SURJ is pleased to announce that this round of our leadership team (LT) expansion process is complete. After receiving over two dozen applications and interviewing fourteen individuals, we are delighted to welcome five new members to our team. The LT works closely with SURJ staff to make decisions about strategy, structure, and accountability. We look forward to our continued work to shape transformative change toward our collective liberation.
Corri Frohlich has engaged in social justice organizing for over fifteen years in areas related to prison abolition and decarceration efforts, anti-racism and fat and queer liberation. As a cisgender white queer woman, who does not come from a systems-impacted community, she believes her role is to amplify and listen to people of color and folks from systems-impacted communities leading this work, and call in other white people to racial justice. Corri grew up working class and identifies as working class. She is active in SURJ in the Bay Area. She enjoys watching/reading fairly cheesy sci-fi and fantasy movies and books and cuddling with my pitbull.
Dahlia Ferlito is a white, queer, non-binary anti-racist organizer and co-founder of White People for Black Lives. They believe that white people are responsible for ending the white supremacist system. To do so, white people must: remain organized, challenge white silence about racism, work in solidarity with -- and take the lead from -- people of color-led movements, and acquire the skills needed to interrupt racism on all levels. They’re committed to continuous self-education and showing up in healthy ways without reproducing the harm of white supremacy in activist spaces. They grew up in a working class city outside of Boston, MA and have lived in Los Angeles for 16 years. They have a mixed class background, grew up working class into adulthood, and now in middle class. Their writing can be found on Medium, KNOCK-LA and LA Progressive.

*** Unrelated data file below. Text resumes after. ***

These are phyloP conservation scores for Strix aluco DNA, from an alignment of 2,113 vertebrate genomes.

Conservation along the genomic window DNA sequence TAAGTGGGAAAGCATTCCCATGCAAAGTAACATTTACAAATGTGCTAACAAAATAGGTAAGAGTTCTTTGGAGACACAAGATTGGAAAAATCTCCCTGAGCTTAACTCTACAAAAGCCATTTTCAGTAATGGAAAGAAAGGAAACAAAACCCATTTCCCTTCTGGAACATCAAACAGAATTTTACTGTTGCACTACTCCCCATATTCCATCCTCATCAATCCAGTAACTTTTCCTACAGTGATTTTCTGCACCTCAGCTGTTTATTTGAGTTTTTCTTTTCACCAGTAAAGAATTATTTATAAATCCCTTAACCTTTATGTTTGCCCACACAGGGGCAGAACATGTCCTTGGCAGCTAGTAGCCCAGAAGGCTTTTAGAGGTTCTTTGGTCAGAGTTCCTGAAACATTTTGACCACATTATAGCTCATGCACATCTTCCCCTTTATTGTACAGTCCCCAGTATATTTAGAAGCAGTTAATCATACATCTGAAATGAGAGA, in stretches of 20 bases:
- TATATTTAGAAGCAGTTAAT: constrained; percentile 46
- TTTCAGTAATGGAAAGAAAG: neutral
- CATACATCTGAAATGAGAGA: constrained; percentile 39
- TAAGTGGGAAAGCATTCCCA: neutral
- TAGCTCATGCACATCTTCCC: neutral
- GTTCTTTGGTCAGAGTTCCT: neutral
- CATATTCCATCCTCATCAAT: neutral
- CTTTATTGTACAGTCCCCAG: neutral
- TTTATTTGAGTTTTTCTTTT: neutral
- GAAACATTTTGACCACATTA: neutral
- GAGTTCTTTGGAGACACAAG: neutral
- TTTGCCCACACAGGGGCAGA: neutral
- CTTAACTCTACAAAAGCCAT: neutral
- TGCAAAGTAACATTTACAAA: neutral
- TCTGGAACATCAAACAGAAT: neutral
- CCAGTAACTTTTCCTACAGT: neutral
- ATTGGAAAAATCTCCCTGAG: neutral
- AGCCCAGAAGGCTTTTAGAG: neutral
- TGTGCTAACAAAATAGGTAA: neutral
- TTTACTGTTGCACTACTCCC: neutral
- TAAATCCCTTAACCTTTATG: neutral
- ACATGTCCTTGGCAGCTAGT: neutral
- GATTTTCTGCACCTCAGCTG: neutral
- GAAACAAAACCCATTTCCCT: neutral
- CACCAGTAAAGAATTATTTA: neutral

Grace Aheron is an Asian Queer Southerner from Southwestern, Virginia. She is currently studying at Union Theological Seminary in New York City, will be in in Philadelphia starting in September, and identifies as middle class. She organized with SURJ Charlottesville before, during, and after the white supremacist rallies of the summer of 2017. Grace comes to this work by a lineage of prophetic Christian resistance to empire, a familial legacy of boundary-crossing women, and a dream/reality of strong communities that care for each other.
Chanelle Gallant is a long time activist, writer and educator with a focus on sex and justice. She has worked to build the power of people in the sex trade since 2004. She co-founded north america’s first grassroots organization of migrants, sex workers and allies and co-founded the first SURJ chapter outside of the US, in Toronto, Canada. Chanelle is the eldest daughter of a poor single mother, grew up on and off welfare, spent most of her life working class and now has access to middle class resources. She coaches and trains organizers and is working on her first book. You can check out her work at chanellegallant.com
Julia Daniels comes to anti-racist organizing seeing it as key to our collective liberation and the right thing to do. Most of her organizing experience is with young people fighting the schoolhouse to jailhouse pipeline in Miami, and she helped found the Boulder, CO SURJ chapter. She's currently completing a dissertation in education policy and lives in the Bronx, NY. Julia identifies as upper working/lower middle class.